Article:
Out this week: The Schooldays of Jesus by J.M. Coetzee; Dear Friend, from My Life I Write to You in Your Life by Yiyun Li; Things We Lost in the Fire by Mariana Enriquez; Running by Cara Hoffman; The Keeper of Lost Things by Ruth Hogan; Last Day On Earth by Eric Puchner; and The World to Come by Jim Shepard. For more on these and other new titles, go read our most recent book preview.
Ladette Randolph began the Writers and their Pets series on the Ploughshares blog in large part to celebrate her beloved dog Sally. It didn't take long, however, for the series to expand, which eventually led to this week’s entry about Nina Mukerjee Furstenau’s pet elk.
You probably knew a Lothario was a character before his name grew into a generic euphemism for "Guy You Don't Want Your Daughter Dating," but what about "brainiac," "mentor," and "pamphlet"? It turns out character names have been making their way into everyday vocabulary for thousands of years.
South Floridian bandits, fishermen, drunks, madmen, and college students are mourning the imminent demise of beloved Miami institution, Jimbo's. The site of the "Who Lets The Dogs Out" video, the Flipper movie starring Elijah Wood, and a couple iterations of the now-defunct Swampstomp music festival, Jimbo's defied summation. Put simply, you had to see it yourself. The way I always explained it to my friends up North was by telling them it was like The Rum Diary met CBGB's and Will Smith's "Miami" video. Still, even that's insufficient, so I recommend reading the Miami New Times' epic chronicle of the place's history.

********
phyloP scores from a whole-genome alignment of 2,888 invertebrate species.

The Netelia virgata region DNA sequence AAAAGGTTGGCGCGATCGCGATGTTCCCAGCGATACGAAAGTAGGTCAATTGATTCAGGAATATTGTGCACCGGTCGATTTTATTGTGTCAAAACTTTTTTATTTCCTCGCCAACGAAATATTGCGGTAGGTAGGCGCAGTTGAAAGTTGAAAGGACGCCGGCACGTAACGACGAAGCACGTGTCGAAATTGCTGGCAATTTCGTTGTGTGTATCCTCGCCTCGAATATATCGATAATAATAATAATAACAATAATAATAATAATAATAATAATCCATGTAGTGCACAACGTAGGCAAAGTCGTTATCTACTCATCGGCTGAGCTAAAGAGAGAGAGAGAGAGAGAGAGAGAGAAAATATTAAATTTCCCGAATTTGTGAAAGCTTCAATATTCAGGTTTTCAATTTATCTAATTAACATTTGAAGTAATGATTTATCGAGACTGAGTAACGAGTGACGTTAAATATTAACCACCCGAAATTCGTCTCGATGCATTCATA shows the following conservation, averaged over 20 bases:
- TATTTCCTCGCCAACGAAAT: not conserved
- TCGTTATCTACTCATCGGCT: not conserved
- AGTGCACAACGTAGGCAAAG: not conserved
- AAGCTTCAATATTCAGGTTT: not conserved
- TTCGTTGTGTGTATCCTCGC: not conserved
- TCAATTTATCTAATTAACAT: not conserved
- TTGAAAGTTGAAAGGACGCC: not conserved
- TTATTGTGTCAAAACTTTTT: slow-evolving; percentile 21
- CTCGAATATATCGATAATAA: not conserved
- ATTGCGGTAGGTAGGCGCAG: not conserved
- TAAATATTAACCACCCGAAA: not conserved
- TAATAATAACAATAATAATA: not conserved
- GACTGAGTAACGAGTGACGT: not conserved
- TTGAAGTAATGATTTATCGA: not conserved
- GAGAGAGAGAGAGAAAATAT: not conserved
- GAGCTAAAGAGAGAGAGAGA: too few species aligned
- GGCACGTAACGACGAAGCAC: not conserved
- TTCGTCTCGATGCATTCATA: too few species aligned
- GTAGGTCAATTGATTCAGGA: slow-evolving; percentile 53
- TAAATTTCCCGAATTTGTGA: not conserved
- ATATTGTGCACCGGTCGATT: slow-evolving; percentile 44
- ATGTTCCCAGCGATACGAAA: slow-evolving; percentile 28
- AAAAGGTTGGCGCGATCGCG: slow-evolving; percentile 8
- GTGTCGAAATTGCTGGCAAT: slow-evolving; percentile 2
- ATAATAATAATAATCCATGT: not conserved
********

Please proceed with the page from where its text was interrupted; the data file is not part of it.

Football Book Club is back from its relaxing bye week -- and in preparation of the impending Environmental End Times, these truly decent, patriotic human beings are reading The Sixth Extinction: An Unnatural History by Elizabeth Kolbert. So pick up your copy today, read along, and learn how we're fucking up the planet in ways you never even imagined possible. Also: if this week's book is making you feel slightly depressed and/or down in the dumps and/or bummed, check back with FBC all week for essays on Speak by Louisa Hall.